Shortly after I won Cliburn Amateur in 2016, I received an invitation from Elena Leonova, the director of the New York Piano Society. She invited me to be a guest artist for their Carnegie Hall Gala night. The offer was amazing, but it was also the time that I just became a new father, so I had to sadly decline the invitation (I wonder how many people have turned down a chance to play at Carnegie Hall?). Two years later, I decided to reach out to Elena to see if she would still have me play for them. Fortunately, she said yes. I decided to join two of their 2019 concerts, the first one being Steinway Hall.
I traveled with my family from Calgary to New York. I was very proud of my son for being the best toddler on a five-hour flight. It was my wife’s first time in NYC so we grabbed a New York slice of pizza and headed straight to Times Square. We stumbled upon 30 Rockefeller Plaza, where they film the Jimmy Fallon show. My wife teased me, calling me the Asian Jimmy Fallon, and had me pose for a picture. The next day, I was actually temporarily mistaken for Jimmy Fallon by a guy who worked at a bakery, haha. I wasn’t sure what was funnier - the mistaken identity, or the fact that my wife had just mentioned it tonight before.
While in New York, I needed a place to practice, so I headed twice to 244 Rehearsals Studios. The pianos were not the best, but they were not the worst. I actually quite liked this place and will be back if I need to practice again.
As mentioned, the concert took place at Steinway Hall. The performers had a few minutes to try the piano shortly before showtime. To my surprise, the piano was below my expectations. I would have expected that Steinway would showcase one of their better concert grands for their hall, but it was not the case. Perhaps it was because they host many concerts there all year long, so this piano has suffered because of it. Nonetheless, it was still surprising, but there was not much I could do. Part of the challenge of being a pianist is learning how to make friends with your piano and your hall. In this case, I knew I needed to be much lighter in my touch, while controlling louder volumes so as they would not sound harsh. I actually enjoy such challenges because it forces you to be an adaptable pianist. You end up never playing the same piece in the same way.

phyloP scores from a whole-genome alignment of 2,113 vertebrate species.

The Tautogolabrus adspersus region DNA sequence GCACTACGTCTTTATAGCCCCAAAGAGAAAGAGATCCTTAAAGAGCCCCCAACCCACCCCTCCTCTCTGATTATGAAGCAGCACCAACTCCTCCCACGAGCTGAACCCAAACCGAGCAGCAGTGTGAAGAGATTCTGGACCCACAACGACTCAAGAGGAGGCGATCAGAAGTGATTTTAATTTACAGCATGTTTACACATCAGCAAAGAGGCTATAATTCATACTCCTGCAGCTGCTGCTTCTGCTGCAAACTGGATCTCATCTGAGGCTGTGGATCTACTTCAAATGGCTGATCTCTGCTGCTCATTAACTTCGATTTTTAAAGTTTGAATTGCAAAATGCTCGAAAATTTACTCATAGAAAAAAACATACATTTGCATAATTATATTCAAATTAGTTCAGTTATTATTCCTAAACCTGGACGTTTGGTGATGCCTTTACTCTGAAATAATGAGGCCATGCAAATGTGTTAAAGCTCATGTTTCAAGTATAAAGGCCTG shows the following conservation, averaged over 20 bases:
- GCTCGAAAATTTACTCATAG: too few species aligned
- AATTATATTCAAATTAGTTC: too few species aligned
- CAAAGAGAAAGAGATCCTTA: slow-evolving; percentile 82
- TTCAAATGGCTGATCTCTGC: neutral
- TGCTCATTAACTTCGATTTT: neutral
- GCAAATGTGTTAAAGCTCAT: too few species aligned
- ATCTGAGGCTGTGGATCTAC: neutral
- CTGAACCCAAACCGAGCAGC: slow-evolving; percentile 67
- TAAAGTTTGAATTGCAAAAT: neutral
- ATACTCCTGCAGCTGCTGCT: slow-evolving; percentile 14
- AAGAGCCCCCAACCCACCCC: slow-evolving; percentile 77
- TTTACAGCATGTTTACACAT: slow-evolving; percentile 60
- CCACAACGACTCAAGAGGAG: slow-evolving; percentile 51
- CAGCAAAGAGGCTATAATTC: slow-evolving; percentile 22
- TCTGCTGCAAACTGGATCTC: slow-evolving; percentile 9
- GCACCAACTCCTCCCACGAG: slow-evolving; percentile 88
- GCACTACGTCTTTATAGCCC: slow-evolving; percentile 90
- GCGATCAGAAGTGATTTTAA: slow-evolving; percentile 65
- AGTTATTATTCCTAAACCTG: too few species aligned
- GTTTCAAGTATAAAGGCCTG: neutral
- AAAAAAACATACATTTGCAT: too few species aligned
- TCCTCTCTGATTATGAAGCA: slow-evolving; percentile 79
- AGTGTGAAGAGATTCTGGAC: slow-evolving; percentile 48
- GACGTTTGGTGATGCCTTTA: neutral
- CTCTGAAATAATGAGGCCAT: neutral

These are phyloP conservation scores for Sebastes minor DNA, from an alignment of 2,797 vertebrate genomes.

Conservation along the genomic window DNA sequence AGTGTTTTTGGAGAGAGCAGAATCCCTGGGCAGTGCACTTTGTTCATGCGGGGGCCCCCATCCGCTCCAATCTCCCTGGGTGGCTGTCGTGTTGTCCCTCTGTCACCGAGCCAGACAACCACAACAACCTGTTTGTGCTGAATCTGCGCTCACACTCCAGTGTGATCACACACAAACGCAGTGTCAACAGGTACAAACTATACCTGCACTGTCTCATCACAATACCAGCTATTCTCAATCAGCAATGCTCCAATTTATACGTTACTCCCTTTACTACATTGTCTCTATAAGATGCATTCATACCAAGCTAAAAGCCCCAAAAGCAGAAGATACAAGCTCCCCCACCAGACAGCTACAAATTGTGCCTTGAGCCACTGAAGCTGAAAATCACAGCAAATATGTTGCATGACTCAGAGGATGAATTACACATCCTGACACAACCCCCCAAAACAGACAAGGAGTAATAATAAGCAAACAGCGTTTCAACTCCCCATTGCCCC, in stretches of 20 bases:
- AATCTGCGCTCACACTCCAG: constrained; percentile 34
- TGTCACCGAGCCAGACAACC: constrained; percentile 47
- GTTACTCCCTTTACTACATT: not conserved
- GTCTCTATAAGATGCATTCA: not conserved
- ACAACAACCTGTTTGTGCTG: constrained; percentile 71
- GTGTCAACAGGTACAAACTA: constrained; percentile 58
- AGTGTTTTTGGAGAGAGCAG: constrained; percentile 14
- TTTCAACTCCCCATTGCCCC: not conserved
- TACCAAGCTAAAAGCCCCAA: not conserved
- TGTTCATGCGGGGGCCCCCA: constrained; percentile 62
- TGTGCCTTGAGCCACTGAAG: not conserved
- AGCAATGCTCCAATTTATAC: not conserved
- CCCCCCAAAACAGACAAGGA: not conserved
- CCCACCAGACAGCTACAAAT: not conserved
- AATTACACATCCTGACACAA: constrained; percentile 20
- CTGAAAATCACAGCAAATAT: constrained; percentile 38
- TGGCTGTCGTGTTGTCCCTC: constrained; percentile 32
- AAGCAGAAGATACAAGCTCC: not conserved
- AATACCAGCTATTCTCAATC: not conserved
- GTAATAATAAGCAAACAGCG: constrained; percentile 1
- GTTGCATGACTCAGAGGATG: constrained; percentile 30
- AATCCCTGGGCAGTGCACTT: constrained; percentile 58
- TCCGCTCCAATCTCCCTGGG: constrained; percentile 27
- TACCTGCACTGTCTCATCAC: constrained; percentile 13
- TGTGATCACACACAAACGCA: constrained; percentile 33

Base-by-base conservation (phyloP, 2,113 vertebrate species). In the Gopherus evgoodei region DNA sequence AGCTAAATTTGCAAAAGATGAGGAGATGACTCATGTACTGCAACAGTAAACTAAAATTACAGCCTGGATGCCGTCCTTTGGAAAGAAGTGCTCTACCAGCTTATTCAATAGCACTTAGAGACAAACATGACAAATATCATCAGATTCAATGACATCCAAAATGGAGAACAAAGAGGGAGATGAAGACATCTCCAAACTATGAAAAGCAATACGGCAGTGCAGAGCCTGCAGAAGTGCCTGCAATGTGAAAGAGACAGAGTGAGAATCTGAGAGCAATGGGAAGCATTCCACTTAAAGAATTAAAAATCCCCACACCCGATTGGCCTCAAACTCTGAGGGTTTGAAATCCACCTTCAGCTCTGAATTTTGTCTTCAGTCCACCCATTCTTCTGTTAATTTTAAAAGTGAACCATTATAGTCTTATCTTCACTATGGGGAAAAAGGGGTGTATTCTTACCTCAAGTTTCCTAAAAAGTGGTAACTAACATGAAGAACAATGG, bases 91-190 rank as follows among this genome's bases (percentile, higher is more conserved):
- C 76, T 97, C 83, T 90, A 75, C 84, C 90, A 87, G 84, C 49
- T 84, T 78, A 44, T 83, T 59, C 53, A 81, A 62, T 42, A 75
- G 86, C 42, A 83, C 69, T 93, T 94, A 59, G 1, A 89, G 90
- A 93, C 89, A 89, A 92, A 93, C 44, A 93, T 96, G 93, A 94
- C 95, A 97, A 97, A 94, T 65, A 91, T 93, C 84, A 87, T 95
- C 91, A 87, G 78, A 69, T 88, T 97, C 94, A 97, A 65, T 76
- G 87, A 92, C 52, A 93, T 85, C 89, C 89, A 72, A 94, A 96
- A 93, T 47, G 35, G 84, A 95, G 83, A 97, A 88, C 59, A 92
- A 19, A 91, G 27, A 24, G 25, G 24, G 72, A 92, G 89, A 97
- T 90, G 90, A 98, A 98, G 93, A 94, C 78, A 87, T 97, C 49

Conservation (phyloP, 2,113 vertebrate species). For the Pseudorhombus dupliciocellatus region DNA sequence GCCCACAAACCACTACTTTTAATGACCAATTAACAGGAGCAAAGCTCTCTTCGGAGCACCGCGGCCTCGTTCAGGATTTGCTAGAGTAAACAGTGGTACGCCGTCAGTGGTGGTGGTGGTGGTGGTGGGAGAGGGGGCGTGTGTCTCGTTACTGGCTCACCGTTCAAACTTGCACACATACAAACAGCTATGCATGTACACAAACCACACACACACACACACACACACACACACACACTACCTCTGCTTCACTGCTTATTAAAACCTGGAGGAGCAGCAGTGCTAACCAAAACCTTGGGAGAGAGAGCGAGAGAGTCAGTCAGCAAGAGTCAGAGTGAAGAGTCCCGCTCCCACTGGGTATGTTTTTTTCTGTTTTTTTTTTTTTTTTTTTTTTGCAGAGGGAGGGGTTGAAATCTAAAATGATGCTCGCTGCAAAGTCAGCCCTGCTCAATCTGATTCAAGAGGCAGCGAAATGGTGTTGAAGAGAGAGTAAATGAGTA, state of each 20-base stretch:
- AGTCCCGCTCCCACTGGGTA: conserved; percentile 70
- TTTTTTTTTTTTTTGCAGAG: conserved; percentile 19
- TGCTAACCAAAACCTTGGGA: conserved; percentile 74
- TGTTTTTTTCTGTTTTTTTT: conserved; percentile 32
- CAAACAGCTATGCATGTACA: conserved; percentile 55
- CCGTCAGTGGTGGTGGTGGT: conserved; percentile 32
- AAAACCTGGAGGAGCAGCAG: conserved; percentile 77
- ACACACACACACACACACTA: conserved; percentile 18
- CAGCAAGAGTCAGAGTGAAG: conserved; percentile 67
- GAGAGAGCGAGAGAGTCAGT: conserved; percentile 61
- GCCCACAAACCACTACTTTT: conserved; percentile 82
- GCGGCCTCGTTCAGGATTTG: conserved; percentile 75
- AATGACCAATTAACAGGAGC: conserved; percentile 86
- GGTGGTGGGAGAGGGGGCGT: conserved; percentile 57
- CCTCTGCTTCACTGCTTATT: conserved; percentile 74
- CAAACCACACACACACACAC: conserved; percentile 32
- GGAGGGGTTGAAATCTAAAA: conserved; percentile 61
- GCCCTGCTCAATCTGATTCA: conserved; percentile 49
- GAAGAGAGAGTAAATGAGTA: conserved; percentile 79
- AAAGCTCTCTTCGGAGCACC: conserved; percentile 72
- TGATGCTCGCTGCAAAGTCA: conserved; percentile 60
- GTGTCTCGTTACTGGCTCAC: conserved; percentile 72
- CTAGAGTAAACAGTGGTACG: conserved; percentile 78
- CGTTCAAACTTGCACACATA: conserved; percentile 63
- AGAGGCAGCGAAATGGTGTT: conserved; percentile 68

When it came time for performance, those changes made the piano much better, and I had a lot of fun playing that night. The hall was small, but filled with a full and enthusiastic audience (standing room only). I played Andante Spianato and Grand Polonaise Brillante (Chopin) followed by Volodos’s version of Rondo all Turca (Mozart). The crowd showed their New York appreciation with a loud applause. I enjoyed the other pianists’ performances and look forward to hearing them again.
BUT...the highlight of the trip was actually not the performance. When we returned to our hotel room, there was a problem with the thermostat, and the hotel techs could not fix the problem, so they had to move us to another room. The only room left was one of the hotels four penthouse suites. These are suites are usually saved for Hollywood stars (the show Gossip Girl was filmed here), and our particular suite normally went for $15,000 a night. We got it for free! Three floors, 5000 square feet, 5 bathrooms, and an elevator. What an epic ending it was to an incredible trip. Thank you, Elena, and the NYPS for the invitation to play. I cannot wait for the next time in March...a return to Carnegie Hall…
Anyone who dares to play Beethoven's last Piano Sonata Opus 111 must be fearless and confident in his skills. In the case of Thomas Yu, both are true...[He] plays the piece with elegance and depth...and his interpretation was the highlight of the festival day.Süddeutsche Zeitung, Germany's largest newspaper, translated.